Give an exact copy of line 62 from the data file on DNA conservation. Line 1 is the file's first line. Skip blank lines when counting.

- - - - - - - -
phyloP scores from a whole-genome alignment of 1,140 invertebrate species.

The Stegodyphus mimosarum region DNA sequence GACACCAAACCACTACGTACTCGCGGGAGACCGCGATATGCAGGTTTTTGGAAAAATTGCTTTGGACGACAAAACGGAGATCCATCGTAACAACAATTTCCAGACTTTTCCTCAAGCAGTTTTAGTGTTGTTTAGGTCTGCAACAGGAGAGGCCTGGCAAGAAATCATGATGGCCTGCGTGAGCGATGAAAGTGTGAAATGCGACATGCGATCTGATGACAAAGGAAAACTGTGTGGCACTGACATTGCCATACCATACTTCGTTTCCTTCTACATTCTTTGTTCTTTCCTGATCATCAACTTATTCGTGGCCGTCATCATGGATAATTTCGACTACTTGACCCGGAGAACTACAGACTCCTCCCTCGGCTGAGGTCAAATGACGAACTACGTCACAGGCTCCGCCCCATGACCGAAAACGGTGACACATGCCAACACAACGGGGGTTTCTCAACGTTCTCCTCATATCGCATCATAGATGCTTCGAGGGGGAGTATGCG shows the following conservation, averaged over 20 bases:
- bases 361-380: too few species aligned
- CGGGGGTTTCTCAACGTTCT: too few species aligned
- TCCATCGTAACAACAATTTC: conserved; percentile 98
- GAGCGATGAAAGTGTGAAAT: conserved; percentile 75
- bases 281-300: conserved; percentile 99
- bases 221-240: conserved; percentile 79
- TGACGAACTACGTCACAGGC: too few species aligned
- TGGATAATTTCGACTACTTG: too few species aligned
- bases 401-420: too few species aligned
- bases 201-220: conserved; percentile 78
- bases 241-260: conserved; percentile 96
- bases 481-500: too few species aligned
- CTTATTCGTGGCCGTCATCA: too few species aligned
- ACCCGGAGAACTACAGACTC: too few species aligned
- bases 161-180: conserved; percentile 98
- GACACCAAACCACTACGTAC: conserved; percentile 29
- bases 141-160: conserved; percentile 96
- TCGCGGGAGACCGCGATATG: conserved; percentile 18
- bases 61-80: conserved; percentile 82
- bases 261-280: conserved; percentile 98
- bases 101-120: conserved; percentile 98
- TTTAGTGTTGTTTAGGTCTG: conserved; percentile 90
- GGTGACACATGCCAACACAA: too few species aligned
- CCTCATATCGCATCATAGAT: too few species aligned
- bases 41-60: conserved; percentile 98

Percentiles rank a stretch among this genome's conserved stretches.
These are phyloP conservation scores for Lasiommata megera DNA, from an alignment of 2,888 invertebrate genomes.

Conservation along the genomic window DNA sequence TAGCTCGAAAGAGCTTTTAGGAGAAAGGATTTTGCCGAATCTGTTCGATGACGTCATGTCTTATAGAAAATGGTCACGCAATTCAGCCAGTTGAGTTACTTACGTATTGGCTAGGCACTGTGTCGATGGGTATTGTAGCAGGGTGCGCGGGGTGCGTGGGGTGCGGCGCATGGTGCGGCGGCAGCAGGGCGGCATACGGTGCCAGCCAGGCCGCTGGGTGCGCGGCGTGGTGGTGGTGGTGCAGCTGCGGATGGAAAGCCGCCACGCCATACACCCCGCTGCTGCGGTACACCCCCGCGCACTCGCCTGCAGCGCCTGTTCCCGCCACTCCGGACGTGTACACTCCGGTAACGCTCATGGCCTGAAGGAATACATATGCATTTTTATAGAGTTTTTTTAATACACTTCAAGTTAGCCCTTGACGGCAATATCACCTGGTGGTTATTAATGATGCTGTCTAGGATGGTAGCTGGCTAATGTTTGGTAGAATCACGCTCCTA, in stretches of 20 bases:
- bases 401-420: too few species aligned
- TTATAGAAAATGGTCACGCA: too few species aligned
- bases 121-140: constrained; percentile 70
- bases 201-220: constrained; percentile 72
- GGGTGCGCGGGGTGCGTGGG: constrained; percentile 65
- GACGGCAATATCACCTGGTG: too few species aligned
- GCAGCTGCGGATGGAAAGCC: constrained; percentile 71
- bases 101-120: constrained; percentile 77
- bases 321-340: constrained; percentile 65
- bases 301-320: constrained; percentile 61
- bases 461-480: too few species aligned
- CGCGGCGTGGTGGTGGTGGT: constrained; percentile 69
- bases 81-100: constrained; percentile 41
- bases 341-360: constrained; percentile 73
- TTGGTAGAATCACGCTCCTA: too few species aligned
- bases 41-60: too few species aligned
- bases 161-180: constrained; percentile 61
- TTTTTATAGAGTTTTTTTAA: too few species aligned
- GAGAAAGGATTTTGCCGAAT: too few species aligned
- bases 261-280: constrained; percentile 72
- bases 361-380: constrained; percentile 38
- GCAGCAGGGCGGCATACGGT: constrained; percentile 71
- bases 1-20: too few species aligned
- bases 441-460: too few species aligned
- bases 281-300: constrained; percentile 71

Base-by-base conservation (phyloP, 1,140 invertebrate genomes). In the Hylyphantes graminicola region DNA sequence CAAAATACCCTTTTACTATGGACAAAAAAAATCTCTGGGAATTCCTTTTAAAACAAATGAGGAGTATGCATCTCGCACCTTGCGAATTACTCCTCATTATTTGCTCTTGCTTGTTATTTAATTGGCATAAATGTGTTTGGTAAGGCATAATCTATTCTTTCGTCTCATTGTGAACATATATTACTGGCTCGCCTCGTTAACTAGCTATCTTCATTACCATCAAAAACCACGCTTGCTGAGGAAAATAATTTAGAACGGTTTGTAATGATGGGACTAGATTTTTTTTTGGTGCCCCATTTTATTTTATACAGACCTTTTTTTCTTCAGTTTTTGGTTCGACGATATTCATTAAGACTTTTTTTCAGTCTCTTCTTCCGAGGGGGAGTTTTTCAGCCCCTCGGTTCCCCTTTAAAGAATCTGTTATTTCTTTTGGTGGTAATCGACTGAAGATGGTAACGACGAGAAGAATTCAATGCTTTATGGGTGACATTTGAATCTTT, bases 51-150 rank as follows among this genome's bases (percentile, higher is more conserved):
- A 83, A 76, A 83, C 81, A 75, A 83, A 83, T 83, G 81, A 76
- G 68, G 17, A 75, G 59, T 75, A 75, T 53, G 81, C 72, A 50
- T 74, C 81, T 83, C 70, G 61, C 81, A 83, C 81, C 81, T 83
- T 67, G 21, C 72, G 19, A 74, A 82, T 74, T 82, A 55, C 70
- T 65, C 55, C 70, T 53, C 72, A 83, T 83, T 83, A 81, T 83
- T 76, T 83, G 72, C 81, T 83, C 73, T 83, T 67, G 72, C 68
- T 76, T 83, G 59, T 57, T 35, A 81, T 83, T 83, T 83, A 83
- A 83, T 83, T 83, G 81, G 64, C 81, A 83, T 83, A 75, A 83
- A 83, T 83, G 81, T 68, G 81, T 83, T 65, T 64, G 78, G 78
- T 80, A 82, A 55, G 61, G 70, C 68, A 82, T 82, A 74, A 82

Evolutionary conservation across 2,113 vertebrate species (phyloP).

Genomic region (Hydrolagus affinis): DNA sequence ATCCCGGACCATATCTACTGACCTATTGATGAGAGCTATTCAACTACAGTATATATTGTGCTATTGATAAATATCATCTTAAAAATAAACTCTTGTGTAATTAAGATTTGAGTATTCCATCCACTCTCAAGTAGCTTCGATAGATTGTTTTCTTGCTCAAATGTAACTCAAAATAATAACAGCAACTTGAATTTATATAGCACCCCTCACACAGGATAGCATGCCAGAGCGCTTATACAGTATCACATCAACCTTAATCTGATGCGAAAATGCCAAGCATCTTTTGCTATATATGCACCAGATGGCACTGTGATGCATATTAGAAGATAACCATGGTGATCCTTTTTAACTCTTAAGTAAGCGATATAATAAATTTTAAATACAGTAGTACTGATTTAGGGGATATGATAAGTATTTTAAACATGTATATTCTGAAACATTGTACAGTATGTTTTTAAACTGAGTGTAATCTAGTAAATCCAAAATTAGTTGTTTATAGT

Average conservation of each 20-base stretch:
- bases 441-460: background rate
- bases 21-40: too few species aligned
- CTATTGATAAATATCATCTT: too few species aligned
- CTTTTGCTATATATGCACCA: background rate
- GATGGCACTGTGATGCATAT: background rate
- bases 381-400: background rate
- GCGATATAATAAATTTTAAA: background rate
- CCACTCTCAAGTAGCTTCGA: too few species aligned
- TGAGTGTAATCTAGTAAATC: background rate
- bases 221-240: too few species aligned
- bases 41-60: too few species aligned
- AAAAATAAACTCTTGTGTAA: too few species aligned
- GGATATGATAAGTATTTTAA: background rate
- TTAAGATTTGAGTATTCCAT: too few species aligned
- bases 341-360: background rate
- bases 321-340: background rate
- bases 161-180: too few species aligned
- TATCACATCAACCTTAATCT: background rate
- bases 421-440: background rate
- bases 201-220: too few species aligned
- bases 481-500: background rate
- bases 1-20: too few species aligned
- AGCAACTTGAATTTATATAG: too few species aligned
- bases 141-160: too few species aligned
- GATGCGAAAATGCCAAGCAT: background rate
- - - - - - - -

- T 76, T 83, G 72, C 81, T 83, C 73, T 83, T 67, G 72, C 68